BRAZIL – A new study has uncovered over seven million hectares of Brazilian land where palm oil could be grown without irrigation.Data presented by Embrapa shows that in 2011, the transportation sector accounted for almost one third of energy consumption in Brazil.
The need to fuel this segment tends to increase, given the economic growth and the resulting increase in the vehicle fleet in the country.
Even if the proportion of biodiesel added to diesel oil remains at five per cent (B5), it will be necessary to expand production by more than 50 per cent until 2020.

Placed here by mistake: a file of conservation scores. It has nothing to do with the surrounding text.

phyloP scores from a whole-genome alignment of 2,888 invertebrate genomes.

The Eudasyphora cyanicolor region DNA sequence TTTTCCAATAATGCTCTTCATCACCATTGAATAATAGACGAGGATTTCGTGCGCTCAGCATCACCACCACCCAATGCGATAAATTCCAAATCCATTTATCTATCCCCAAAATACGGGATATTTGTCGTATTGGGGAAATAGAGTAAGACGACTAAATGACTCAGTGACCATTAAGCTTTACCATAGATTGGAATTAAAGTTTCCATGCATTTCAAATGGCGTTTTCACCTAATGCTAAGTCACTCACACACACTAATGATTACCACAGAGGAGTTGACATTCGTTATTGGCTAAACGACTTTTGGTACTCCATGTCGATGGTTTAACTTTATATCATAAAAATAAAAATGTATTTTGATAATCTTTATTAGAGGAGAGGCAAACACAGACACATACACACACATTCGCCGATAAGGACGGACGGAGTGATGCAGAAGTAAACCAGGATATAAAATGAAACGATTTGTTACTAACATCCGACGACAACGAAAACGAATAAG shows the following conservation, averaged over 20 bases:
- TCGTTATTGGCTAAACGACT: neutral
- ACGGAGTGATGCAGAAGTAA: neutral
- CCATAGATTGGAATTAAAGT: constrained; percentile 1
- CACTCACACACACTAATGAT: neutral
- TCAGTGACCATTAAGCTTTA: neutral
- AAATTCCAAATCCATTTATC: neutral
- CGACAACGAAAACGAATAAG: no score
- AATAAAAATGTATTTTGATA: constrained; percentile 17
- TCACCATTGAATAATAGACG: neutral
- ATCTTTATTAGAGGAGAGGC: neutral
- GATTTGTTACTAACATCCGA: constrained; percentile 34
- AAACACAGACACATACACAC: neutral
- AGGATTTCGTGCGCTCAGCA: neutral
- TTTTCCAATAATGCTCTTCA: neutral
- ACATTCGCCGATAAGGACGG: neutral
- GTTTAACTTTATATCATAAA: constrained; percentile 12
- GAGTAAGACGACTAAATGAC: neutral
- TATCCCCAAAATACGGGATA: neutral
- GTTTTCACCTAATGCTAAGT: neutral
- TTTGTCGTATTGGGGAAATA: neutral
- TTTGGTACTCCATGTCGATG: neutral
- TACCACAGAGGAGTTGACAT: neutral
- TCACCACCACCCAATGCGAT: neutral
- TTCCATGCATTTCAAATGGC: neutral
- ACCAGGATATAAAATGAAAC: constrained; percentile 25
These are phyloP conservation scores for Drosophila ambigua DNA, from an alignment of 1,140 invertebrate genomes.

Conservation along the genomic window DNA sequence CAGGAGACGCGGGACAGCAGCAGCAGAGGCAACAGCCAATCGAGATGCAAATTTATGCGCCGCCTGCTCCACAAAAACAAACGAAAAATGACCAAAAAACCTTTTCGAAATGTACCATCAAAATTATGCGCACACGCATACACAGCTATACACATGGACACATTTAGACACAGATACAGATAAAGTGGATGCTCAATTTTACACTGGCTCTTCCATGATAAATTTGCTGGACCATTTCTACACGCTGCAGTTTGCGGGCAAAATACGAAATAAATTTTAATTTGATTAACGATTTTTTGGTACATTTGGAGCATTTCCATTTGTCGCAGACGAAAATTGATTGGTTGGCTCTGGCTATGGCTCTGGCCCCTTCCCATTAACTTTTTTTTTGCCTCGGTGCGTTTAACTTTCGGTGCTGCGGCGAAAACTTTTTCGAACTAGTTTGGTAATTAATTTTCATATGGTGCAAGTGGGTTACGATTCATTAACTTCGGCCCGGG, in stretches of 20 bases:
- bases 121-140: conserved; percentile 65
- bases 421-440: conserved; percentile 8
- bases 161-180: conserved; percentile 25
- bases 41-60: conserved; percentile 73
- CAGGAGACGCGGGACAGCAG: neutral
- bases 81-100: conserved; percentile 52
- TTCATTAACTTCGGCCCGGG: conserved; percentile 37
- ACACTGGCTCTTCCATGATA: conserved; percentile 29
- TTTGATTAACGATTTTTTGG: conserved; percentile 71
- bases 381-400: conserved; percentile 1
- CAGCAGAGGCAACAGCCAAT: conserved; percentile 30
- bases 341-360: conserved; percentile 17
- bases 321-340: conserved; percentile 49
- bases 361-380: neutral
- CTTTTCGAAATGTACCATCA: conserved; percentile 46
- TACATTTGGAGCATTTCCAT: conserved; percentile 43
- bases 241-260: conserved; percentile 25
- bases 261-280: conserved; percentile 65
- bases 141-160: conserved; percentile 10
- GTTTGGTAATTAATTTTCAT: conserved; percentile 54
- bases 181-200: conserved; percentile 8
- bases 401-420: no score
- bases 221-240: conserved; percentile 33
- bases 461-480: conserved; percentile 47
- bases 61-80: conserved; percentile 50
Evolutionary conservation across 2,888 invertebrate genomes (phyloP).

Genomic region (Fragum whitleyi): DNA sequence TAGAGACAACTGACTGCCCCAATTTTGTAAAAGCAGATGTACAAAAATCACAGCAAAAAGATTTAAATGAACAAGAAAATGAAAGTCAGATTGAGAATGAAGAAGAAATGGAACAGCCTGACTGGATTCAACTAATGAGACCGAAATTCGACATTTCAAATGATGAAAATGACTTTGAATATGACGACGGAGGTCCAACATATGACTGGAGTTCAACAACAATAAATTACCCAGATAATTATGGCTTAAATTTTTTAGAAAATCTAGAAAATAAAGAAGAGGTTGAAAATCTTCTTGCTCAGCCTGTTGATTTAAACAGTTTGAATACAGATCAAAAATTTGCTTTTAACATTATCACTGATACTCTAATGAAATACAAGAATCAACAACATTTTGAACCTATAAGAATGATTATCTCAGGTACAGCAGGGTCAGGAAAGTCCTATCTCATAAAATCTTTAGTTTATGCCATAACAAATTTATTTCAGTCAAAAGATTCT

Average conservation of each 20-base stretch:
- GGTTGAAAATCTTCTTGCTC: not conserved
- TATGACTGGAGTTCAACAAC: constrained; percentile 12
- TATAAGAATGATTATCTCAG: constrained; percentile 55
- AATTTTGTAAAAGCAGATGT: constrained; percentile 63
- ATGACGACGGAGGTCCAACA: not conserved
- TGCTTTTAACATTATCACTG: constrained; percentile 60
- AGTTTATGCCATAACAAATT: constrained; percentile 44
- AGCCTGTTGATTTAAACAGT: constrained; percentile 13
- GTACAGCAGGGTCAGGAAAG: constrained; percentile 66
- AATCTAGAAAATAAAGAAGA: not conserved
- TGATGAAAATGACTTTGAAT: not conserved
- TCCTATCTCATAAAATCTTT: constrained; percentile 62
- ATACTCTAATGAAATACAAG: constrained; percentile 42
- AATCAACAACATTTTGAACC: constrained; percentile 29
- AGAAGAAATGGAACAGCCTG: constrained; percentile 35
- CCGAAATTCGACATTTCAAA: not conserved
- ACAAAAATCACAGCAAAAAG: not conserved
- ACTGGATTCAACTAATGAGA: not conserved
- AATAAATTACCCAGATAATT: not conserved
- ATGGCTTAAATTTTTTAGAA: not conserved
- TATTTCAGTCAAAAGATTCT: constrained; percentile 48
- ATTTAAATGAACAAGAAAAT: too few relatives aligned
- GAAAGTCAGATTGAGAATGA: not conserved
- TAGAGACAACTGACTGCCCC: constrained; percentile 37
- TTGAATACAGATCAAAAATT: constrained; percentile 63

To allow diversification of raw materials, Embrapa Agro-energy is investing in research on plants with high potential oil yield.
One is the back-to-oil (palm oil). They are grown for decades in Brazil, production is still very low. Currently the country imports 60 per cent of palm oil it consumes, although it has a large area suitable for agriculture.
Embrapa studies show that there are over seven million hectares of Brazilian land where palm-oil-could be grown without irrigation regions nor compromising environmental protection.
There is technology available and land to produce palm oil. The surveys are also concentrated in the exploitation of already identified six residues from the production of palm oil.
Other crops with potential for use in biodiesel production that are being studied by Embrapa Agro-energy are jatropha and palm native to Brazil as macaúba.